The U.S. Department of Commerce (DOC) recently announced the first of two expected import tariffs on Chinese crystalline solar cell and module manufacturers. This is the latest blow in a feud that has included local content requirements, two-way accusations of strategic underpricing at different points in the value chain, and political posturing that amounts to a clean-tech trade skirmish. SolarWorld America and other unnamed U.S. manufacturers initiated the suit claiming a 49-249% “Alleged Dumping Margin” by leading Chinese solar manufacturers which have gobbled up market share at the peril of many U.S. companies.
Here are the main takeaways: This is mostly a symbolic victory in an election year. The first announcement was a countervailing duty that ranges from 2.9% to 4.73%, with the verdict of the second anti-dumping case expected in May. This first duty was significantly lower than the 30% figure that many in the industry were expecting. Even if the anti-dumping duty brings the total duty up to 20%, don’t expect this to cause a resurgence in U.S. solar manufacturing anytime soon. Nor should this have a major impact on the cost of installing solar in the U.S. or elsewhere (unless opportunistic installers conspire to do so and use the duty as an excuse to pad their profit margin). Chinese companies may just ramp up manufacturing in Taiwan and other countries where they have manufacturing capacity to get around the ruling.
The suit and the DOC ruling have caused an antagonistic rift within the US solar value chain. On one side you have solar manufacturers, led by SolarWorld America and seven other smaller companies that manufacture solar cells and modules. These companies, despite receiving many tax incentives from state and federal governments in the United States and elsewhere, have witnessed a margin bloodbath and are fighting for dear life. On the other side, the drop in cost has led to a doubling of installations for the past two years, leading in turn to a boom for U.S. installers, third-party financiers (think SunRun, SolarCity, et. al), and project developers who have seen tremendous growth during this time. None other than the pioneer of the solar lease, Jigar Shah, founder of SunEdison and leader of Coalition for Affordable Solar Energy, has been the most visible advocate representing this group.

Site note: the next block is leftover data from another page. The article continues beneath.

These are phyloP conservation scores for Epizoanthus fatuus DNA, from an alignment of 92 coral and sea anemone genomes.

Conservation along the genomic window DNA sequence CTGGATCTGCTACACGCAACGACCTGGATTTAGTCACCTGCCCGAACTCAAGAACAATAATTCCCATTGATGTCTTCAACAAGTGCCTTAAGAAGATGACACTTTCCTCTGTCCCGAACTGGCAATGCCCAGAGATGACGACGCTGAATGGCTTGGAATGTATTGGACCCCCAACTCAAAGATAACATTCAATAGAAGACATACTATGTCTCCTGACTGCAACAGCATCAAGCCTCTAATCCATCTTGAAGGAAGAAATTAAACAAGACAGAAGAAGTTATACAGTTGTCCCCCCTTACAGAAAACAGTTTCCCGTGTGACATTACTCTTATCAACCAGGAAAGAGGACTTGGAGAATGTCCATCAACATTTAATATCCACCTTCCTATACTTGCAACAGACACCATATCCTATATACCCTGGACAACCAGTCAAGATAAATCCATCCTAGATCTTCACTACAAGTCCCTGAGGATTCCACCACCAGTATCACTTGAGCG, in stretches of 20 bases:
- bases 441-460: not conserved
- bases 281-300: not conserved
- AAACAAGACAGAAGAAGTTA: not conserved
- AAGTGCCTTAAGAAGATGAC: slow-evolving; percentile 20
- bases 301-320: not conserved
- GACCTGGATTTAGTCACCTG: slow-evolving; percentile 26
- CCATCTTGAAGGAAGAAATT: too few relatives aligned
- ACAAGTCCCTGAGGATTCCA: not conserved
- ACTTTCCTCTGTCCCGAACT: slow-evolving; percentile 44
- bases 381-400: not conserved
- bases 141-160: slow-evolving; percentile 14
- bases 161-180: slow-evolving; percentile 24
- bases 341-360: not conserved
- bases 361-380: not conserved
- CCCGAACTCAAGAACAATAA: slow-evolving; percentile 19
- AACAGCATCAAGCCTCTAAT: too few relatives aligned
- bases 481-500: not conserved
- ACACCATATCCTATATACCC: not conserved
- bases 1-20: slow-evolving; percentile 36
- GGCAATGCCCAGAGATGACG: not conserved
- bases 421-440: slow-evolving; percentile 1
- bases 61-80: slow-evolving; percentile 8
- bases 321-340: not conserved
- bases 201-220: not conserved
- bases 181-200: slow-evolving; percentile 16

Meanwhile the polysilicon producers in the U.S. who fared well when prices were high in 2009 are now experiencing a race to the bottom on price. Chinese polysilicon providers now allege that the American competition is selling at artificially low prices that is wiping out Chinese companies. Go figure.
It’s true the Chinese government has provided an order of magnitude advantage to solar manufacturers in China, primarily through low-interest loans. But that was a strategic decision by a country that has to figure out a way to raise standards of living for its 1.3 billion people – and is not concerned about ROI for Western investors, elections, and US jobs. Plus, note that the leading U.S. residential marketshare leader, SunPower, is not part of the suit.
For a number of reasons, China holds all the cards on this one – and that means the bottom line is that the country is going to play by its own rules. Western crystalline solar manufacturers’ “enemy” is state capitalism, not Chinese manufacturers, so companies (across all cleantech sectors) need to get used to it. The United States lacks a coherent, let alone strategic, energy policy ‑ and this is one of the repercussions.